Family remained Weiser's priority until the end. Though he was placed in hospice care last month, he still went with a wheelchair to watch one of his grandsons play baseball in Homestead.
Before moving to Miami, Weiser and Lefton practiced law together in Cleveland. They represented ITT, traveling around the U.S., Canada and Europe negotiating purchases, culminating with the 1967 acquisition of Sheraton Corporation.
The partners decided it was time to get out of practicing law and get into the hotel business.
"We decided, let's do something we love, and do it in a place we love," Lefton said.
They purchased the Sheraton Beach Resort at 194th and Collins Avenue, then began developing hotels. Their first in Miami was the Sheraton River House at Miami International Airport.
Over the years they developed lodgings for brands including Hampton Inn, Marriott, Omni and Carnival Hotels, an offshoot of the cruise line. When they decided to build the Grand Bay Hotel in Coconut Grove, people thought they were crazy.
"Everybody said, 'You can't do a deluxe hotel down here; Miami can't justify it,' " Lefton said. "We felt Miami was becoming a far more sophisticated market. Sometimes you have to just go with your intuition."
Shortly after opening in 1983, the hotel's popularity soared, playing host over the years to Madonna, Luciano Pavarotti and Michael Jackson. Regine's nightclub on the 13th floor -- a members only club that attracted an elite crowd -- was said to sell more champagne than any other establishment in the United States.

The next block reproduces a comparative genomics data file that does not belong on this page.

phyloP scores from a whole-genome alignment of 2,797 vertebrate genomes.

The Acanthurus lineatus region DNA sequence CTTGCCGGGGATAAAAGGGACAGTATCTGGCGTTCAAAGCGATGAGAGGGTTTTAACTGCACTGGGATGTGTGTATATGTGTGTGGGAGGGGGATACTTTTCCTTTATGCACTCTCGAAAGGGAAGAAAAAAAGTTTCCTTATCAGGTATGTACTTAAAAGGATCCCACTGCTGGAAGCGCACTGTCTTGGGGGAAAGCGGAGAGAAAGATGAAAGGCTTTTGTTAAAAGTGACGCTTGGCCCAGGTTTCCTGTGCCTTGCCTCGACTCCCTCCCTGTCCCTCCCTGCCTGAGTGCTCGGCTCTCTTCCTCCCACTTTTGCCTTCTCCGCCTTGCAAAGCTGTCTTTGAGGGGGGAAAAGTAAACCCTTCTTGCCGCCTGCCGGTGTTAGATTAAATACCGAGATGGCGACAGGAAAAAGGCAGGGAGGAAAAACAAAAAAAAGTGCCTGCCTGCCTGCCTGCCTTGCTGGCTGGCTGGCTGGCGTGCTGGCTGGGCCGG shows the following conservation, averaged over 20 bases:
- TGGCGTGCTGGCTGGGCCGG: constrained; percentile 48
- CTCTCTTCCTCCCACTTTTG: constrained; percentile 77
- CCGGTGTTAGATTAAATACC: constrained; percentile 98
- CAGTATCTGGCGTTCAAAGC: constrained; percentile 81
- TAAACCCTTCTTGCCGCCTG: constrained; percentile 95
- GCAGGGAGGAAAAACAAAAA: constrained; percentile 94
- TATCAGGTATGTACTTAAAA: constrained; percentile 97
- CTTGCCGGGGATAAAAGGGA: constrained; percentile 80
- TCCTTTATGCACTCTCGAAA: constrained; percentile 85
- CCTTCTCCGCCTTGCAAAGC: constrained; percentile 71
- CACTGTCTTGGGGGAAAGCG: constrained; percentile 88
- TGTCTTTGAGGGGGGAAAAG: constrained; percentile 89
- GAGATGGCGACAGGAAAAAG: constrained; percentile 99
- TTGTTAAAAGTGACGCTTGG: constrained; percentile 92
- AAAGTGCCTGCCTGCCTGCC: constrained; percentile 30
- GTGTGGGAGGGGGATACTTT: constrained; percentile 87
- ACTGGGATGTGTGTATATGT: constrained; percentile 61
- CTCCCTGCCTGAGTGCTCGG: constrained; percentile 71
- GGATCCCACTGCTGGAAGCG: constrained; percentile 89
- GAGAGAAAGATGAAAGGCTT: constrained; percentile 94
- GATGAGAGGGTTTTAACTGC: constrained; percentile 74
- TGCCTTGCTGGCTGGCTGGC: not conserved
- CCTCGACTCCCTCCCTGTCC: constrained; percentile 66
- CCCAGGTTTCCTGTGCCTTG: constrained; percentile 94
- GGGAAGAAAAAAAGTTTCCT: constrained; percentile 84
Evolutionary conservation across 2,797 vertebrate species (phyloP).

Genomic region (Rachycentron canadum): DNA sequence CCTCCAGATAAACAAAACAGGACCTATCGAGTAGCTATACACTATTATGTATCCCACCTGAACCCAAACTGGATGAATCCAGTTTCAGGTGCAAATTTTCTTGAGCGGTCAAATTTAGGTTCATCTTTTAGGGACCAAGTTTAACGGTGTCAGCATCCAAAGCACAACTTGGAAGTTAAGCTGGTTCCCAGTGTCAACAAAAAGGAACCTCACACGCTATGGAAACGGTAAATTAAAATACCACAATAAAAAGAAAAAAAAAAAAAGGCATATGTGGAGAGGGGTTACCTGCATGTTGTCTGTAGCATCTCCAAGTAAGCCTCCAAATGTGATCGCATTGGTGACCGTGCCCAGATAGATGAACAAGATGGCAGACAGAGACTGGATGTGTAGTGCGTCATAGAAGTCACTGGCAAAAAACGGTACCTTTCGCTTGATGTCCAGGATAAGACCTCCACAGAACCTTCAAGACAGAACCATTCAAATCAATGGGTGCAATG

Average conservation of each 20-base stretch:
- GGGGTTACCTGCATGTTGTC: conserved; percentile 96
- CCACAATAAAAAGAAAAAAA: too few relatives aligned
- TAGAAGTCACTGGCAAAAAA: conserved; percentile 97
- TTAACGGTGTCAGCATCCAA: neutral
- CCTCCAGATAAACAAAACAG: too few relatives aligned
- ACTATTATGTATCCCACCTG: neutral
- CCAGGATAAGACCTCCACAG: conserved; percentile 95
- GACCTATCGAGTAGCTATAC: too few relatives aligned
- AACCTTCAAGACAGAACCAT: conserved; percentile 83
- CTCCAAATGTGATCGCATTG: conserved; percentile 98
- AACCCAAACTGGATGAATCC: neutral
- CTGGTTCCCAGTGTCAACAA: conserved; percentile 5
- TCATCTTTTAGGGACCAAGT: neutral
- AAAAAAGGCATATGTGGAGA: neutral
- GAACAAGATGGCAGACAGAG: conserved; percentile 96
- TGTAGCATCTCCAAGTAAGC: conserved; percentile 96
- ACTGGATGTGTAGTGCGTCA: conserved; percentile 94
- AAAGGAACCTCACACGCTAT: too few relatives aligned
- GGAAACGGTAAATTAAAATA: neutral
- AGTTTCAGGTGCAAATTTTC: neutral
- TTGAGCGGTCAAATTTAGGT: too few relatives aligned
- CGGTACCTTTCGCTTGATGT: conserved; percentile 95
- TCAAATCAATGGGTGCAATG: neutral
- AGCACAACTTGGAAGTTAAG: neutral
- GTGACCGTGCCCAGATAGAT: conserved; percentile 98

In 1987 the Grand Bay was the only hotel south of Palm Beach to win a coveted fifth star from Mobil travel inspectors -- a feat that hasn't been repeated since. Both Weiser and Lefton watched in disgust in recent years as the property got downgraded under new owners and finally condemned.
"They were ahead of their time," said Stuart Blumberg, retired president and CEO of the Greater Miami & the Beaches Hotel Association. "Everything they touched was class. And I think that's the word I would use in remembering Woody -- he was class."
Weiser and Lefton sold the Grand Bay in 1997 as part of broader $485 million deal with Patriot American Hospitality that included multiple properties and its hotel management operations. They focused on new projects including the Ritz-Carlton in Key Biscayne.
As his business grew, so did Weiser's charitable efforts. He was honored for civic contributions by many organizations, include the American Red Cross and the National Conference of Christians and Jews.
In 1988 he became a trustee at the University of Miami and a senior trustee in 2009. Flags on the UM campus were flown at half-staff on Monday.
"The passing of Woody Weiser, a distinguished member of our Board of Trustees, leaves a huge void in civic and University leadership," UM President Donna E. Shalala said in a written statement. "He was a man of unmatched generosity, thoughtfulness, and grace.''
Weiser is survived by his wife; three sons, Brad, Warren (Jill) and Doug (Lynda); and seven grandchildren. Services will be Friday, Aug. 5 at 11 am at the Adrienne Arsht Center for the Performing Arts, 1300 Biscayne Boulevard. In lieu of flowers the family requests donations be made to the Arsht Center or to the University of Miami.
Miami Herald staffer Jane Wooldridge contributed to this report.